A reader wrote me: “Today I noticed a little tree wren (I don’t know what else to call it) that is gray with a dark head and a white stripe along each side above the eye. It has a pointy little beak and a short tail.” This description from someone wanting to know more about her mystery bird was terrific. It could only be a nuthatch. The words, “a little tree wren,” are a wonderful description of these busy little birds.
The reader’s primary interest wasn’t to learn the bird’s correct name. She wanted to know more about its actions. It was coming to the feeders, selecting a seed and then hiding the seed in the bark of a nearby tree. That’s what nuthatches do. Anyone who feeds black sunflower seeds to their birds has watched them do this. At least one question enters everyone’s mind when they see a nuthatch tucking a seed away. Are they really going to come back and eat it? Sharron suggested something I’ve never considered. Were they using the seeds as bait for insects they hoped to eat?
If you watch these birds working over the different trees, it is pretty obvious they are looking for something. They use their “pointy” bill to pry and poke about in the tree bark. They do eat insects, but maybe they are looking for seeds stashed by themselves or someone else. The bird’s common name illustrates that its actions have been observed for many decades. I can’t write what our neighbor once said on this subject because I know next to nothing about the French language. He pronounced “nut-stash” with a perfect French accent that was something like a slurred “nuthatch.”
Another explanation for the bird’s common name suggests it comes from the way it hacks open seeds like the black sunflower seeds and eats the heart. “Hatch” is said to be a corruption of “hack.” Well, it will have to remain a mystery, “nut-stash” or “nut-hack.” I prefer the nuthatch when it is being said with a French accent.
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We have both white-breasted and red-breasted nuthatches in this part of the country. Here in the Pacific Northwest the most common species is the red-breasted. The white-breasted are more commonly seen on the eastern side of the mountains. They are also found on the western slope of the Cascades, even into the Puget Sound area. If you have the tempting small black sunflower seeds in your feeders, you are probably familiar with nuthatches. However, they are a bird many people never spot. When someone sees one for the first time it is difficult to ignore. They’re interesting little birds. Their small pointy beak turns up slightly at the end. This facilitates its picking and prying in tree bark and other tight places.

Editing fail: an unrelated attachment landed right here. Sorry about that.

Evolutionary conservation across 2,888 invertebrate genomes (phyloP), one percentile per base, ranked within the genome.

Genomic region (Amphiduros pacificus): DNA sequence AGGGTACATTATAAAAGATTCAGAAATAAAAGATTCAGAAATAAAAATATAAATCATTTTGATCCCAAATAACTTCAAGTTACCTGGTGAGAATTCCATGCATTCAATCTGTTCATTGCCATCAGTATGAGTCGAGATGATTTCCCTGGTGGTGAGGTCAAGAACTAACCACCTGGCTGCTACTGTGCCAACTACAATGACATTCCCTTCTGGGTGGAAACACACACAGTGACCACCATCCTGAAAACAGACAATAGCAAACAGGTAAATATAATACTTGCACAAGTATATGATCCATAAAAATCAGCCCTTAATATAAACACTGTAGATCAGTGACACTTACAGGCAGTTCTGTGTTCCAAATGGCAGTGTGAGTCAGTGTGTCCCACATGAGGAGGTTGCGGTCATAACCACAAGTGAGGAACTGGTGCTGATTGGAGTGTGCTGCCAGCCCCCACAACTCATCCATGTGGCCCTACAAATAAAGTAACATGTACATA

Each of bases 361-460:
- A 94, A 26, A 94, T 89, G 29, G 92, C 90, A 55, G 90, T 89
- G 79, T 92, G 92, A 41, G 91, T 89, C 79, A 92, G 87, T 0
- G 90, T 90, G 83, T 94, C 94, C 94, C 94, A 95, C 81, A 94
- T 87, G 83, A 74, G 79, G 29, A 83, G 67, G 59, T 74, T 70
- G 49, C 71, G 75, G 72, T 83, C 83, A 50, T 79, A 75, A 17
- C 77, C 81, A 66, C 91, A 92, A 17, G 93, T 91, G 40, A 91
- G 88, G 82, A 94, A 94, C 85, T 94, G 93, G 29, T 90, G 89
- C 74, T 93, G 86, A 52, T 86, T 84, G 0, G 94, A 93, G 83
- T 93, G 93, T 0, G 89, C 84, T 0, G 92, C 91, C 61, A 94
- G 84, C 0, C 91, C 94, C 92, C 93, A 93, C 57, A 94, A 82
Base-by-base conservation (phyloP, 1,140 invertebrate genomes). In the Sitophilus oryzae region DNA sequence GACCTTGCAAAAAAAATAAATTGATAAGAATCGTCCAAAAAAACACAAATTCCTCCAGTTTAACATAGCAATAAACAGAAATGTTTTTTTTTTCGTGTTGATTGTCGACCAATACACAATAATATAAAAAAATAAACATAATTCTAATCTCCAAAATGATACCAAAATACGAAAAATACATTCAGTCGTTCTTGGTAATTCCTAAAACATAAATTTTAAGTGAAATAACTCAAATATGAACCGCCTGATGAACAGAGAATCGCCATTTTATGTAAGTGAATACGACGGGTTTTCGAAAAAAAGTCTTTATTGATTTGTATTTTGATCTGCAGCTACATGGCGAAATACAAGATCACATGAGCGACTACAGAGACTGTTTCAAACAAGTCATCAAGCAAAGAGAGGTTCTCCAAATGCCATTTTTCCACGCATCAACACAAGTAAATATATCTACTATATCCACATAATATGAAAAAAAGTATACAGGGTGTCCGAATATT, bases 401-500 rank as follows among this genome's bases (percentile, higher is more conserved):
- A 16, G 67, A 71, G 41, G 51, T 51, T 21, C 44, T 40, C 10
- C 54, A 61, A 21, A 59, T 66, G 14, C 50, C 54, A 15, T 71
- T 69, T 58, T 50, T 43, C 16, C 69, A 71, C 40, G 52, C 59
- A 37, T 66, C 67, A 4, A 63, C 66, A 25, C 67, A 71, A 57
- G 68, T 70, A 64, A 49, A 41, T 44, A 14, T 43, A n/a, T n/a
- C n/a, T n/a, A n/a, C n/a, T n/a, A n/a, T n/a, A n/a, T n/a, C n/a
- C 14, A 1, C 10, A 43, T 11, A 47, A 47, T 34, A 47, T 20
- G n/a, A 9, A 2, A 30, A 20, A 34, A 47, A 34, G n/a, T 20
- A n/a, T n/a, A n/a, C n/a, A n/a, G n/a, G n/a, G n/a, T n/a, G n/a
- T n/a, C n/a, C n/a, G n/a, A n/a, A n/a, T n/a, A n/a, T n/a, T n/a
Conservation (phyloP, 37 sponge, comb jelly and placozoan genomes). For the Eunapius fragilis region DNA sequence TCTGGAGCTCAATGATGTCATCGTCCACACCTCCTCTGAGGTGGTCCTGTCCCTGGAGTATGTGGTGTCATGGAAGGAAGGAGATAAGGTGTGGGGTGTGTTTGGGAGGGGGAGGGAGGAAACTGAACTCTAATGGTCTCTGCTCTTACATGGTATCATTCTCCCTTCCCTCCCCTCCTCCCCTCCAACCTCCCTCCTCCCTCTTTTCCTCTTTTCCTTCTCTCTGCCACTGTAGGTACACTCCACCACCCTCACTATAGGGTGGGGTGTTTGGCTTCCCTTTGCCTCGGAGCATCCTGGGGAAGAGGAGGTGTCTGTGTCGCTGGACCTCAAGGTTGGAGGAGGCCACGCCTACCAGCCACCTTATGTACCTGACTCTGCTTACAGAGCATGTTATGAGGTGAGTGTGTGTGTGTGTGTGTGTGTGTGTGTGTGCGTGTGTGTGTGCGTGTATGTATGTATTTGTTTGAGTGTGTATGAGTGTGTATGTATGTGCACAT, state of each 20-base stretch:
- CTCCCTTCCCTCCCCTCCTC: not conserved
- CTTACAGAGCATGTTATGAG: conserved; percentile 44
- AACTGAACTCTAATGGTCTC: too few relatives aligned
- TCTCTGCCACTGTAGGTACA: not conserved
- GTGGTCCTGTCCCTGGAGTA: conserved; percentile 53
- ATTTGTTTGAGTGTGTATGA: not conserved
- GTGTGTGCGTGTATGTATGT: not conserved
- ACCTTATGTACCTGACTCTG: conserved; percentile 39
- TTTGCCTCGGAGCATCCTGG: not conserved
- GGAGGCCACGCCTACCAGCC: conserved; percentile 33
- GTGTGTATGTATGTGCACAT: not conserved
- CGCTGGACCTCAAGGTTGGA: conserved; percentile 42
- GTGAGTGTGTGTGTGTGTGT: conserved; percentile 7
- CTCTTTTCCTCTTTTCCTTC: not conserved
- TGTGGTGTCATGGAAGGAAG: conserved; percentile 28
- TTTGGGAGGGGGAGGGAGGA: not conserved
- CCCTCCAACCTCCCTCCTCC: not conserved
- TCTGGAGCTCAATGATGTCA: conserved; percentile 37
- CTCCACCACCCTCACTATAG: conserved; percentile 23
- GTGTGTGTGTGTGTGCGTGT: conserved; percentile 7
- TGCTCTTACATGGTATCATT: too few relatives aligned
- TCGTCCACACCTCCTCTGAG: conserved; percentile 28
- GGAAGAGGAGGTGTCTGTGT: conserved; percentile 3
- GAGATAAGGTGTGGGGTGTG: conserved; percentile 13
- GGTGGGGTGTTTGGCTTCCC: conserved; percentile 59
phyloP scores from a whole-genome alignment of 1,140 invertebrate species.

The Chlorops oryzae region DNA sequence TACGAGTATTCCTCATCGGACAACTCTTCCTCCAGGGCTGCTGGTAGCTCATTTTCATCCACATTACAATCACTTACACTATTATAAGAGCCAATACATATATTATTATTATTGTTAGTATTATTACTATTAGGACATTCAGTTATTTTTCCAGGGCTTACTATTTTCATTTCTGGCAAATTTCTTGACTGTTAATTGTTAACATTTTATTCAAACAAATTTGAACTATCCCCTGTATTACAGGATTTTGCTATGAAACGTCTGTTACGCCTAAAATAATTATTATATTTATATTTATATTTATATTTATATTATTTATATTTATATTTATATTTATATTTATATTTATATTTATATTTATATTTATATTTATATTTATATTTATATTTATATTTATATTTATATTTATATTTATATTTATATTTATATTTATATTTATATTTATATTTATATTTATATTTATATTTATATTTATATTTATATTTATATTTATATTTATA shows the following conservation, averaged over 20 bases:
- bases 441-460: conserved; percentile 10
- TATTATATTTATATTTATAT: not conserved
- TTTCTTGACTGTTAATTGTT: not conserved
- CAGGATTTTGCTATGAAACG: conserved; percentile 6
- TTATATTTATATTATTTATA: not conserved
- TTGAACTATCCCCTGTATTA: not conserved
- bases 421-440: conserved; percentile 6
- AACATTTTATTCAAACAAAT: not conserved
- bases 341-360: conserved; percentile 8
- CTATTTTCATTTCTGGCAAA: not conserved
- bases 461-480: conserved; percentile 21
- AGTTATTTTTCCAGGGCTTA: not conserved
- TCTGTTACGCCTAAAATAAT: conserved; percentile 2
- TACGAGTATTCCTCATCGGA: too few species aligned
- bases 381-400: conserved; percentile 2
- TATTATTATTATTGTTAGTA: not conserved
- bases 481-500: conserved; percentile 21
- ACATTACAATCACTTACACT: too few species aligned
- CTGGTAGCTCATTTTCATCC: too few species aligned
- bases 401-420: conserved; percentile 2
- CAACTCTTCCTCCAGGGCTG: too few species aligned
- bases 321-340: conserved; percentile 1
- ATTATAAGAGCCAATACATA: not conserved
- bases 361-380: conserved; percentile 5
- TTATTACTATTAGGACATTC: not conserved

With their upturned bill, rather longish head and short tail, they are streamlined little birds. When feeding, they start near the tree’s top and work their way downward. Circling the trunk, they pause and poke and pry tempting morsels from the cracks and crevices.
When nuthatches are establishing nesting territories or communicating with one another, their call is a nasal, “enk, enk, enk” sound. It has been described as mimicking a tiny, toy tin horn. Right now, this call isn’t being heard in our yard. That indicates nesting is well along. Either the female is brooding her clutch of eggs or there are young in the nest. If you have a bird house the nuthatches are occupying, you can watch both the male and the female feed the young. They usually line the bird house opening with pitch. It is fascinating to see how easily they can fly through it and not get any on their feathers. These are attractive, fascinating birds, and it won’t be long before noisy broods of young ones start learning how to use the feeders and the bird bath.